Before I hit the dusty trail though, I popped over to a place called Myilly point to see the last of the 1930's government pre-war housing designed by architect B.C.G. Burnett. Of the over 60 different versions that were built in the 30's, only 4 are left standing {due to termites, cyclones, fires etc...} and are all on Myilly point protected by the National Trust organization. They are important for a number of reasons, the biggest for me was that they were the initial inspiration for most all of Troppo Architect's work in the Top End, and one of the big reasons the two young architects of Troppo {Adrian Welke and Phil Harris} decided to move up to Darwin in the 1970's. The government designed houses were listed in different "types", such as B, E, K, and L with sometimes major differences in plan and section. For instance, the aptly named Burnett house is the only one open to the public and is a "Type K" plan, which in this case means an enclosed lower story, while all other types contain open air under stories, raising the building on stilts.

The types are a take on a housing type called the "Queenslander" developed obviously for Queenland, being in a similar climate zone. The houses were raised into the air to get away from reptiles and bugs, as well as take advantage of cross breezes working their way through the surrounding vegetation. To maximize air circulation, the walls are almost entirely covered with louvers and windows, all shrouded in mosquito netting {the surly denial of bugs being a huge deal to both comfort and sanity!}.

Inside the same philosophies of keeping air moving are carried forward. At the expense of acoustical privacy, there are vents next to doors that close and swinging doors that allow breezes to move above and below their partitions. Walls are left open above door height as well to further encourage air circulation. In this manner the whole house can achieve cross ventilation even though several rooms deep. There is no way to really seal the house off from all outside elements, which is probably why I was so drawn to it. Rain is kept out but you are constantly aware of the environment around you and the climate you're a part of. I was there on a hot, muggy Tuesday afternoon and can honestly say I was cool enough inside even without a G&T to "take the edge off". Sure enough though, in proper colonial fashion they had a old bottle of Bombay and two dusty glasses sitting out ready to aid in the dark and glorious days of pre-airconditioning.

Its a shame, but many of the new houses in Darwin have not taken Robert Frost's path, tacking on air conditioners to walls and windows like they will ward off evil spirits. In the years after the disastrous cyclone Tracy in '74, government officials were wary to not have a repeat down the road and overemphasized structural stability over anything as petty as access to light and air. So now lining the streets of the outer reaches of Darwin are concrete block bunkers with less windows and more air-con units. Joe of Troppo architects in Darwin confirmed my fears by outlining more of the housing code typical of the area. The "code" assumes an AC unit in every room right off of the bat, and by a hypocritical twist of fate, actually succeeds in lowering property value of a home if you opt to do with them. I was staying in a hostel that was a poster child of the government's recommended design philosophy in post-cyclone Tracy. A bleak, low slung CMU bar building with noisy dripping AC units freezing the inside of the rooms where outside was sweltering for lack of air movement. Moving back and forth from hot and humid to cold and dry many times a day made me feel light headed with a runny nose. A quote by the venerable Australian architect Glenn Murcutt summed the situation up best when he said:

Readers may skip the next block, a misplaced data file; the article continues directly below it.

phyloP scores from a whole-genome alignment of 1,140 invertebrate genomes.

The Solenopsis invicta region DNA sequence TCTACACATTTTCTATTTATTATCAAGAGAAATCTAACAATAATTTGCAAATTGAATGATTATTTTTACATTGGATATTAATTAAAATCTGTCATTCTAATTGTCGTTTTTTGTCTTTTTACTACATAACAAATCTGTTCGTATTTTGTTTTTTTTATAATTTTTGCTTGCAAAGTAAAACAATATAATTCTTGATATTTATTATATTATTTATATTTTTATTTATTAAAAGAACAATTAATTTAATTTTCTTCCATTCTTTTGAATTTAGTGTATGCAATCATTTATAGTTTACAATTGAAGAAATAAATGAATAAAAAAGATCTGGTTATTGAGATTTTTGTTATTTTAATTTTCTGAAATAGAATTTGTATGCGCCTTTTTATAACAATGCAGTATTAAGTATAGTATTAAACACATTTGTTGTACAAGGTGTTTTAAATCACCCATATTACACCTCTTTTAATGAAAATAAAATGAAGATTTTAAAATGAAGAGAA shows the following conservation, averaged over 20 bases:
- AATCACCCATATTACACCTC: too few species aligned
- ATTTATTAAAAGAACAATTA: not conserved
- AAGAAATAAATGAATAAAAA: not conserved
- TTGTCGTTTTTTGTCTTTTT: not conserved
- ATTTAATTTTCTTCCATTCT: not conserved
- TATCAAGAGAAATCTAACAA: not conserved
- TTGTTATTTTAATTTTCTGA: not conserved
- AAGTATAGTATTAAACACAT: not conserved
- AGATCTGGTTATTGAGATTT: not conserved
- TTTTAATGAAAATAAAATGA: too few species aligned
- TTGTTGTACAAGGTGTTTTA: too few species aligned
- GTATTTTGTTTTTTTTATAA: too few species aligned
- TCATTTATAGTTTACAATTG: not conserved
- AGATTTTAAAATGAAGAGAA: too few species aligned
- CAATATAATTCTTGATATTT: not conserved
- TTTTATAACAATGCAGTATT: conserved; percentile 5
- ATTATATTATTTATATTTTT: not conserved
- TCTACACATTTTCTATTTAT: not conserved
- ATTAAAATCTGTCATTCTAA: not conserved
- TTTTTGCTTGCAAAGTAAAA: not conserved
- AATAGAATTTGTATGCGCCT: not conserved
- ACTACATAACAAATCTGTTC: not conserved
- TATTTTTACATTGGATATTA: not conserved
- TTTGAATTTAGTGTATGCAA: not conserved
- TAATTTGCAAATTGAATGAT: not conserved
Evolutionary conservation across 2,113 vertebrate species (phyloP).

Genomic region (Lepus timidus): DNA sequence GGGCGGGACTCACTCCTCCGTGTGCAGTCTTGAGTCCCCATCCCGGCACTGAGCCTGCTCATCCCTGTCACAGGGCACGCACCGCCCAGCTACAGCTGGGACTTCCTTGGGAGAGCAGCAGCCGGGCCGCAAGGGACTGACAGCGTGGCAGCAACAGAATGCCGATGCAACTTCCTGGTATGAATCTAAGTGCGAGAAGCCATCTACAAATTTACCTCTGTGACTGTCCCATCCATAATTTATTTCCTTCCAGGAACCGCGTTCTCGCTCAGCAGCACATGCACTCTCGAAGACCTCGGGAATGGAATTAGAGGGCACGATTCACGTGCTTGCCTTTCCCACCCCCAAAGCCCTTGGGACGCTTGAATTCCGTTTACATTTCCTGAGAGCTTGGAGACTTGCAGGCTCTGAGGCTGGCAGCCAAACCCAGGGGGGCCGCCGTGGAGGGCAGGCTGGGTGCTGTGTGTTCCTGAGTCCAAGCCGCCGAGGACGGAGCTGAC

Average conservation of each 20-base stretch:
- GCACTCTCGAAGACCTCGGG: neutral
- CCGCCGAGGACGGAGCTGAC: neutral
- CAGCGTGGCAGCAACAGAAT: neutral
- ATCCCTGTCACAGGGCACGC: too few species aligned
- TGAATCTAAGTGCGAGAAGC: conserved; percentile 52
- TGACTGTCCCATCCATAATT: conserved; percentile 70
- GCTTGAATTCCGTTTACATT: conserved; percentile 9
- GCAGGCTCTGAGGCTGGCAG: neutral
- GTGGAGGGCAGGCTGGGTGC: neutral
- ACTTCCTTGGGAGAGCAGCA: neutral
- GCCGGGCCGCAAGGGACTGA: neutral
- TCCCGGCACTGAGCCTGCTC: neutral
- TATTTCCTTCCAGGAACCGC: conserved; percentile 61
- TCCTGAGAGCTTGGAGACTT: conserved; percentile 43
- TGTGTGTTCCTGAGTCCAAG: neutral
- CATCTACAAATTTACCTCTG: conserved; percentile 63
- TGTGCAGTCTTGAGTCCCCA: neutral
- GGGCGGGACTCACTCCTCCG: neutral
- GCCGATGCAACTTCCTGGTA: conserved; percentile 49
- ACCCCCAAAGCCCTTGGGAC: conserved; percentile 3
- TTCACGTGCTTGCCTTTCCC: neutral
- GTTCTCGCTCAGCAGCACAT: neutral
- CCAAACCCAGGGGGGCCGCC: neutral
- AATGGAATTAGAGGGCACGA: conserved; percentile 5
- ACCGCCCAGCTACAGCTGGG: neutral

"...the new regulations really required everybody to produce these concrete bunkers or buildings that were reinforced beyond belief. And the only way to exist, let me say exist, not live, exist in these damn things was to air condition them beyond extinction almost."

Next stop on the journey: Kakadu National Park. I spent about a week there "out bush" without access to internet so more info and pictures to come soon describing the trip. Adventure, Drama, Fast Cars, and Murcutt to come. Stay tuned.

Thoughts on Traveling #26 :

Aussie Golf. No Shirt. No Shoes. No problem. It's like Caddyshack without the formal dress code.

1 comment:

jiat-hwee chang said...

Nice post. Burnett was in Singapore for a while before heading to Australia. He was probably inspired by this type of black-and-white houses (they were also government housing) --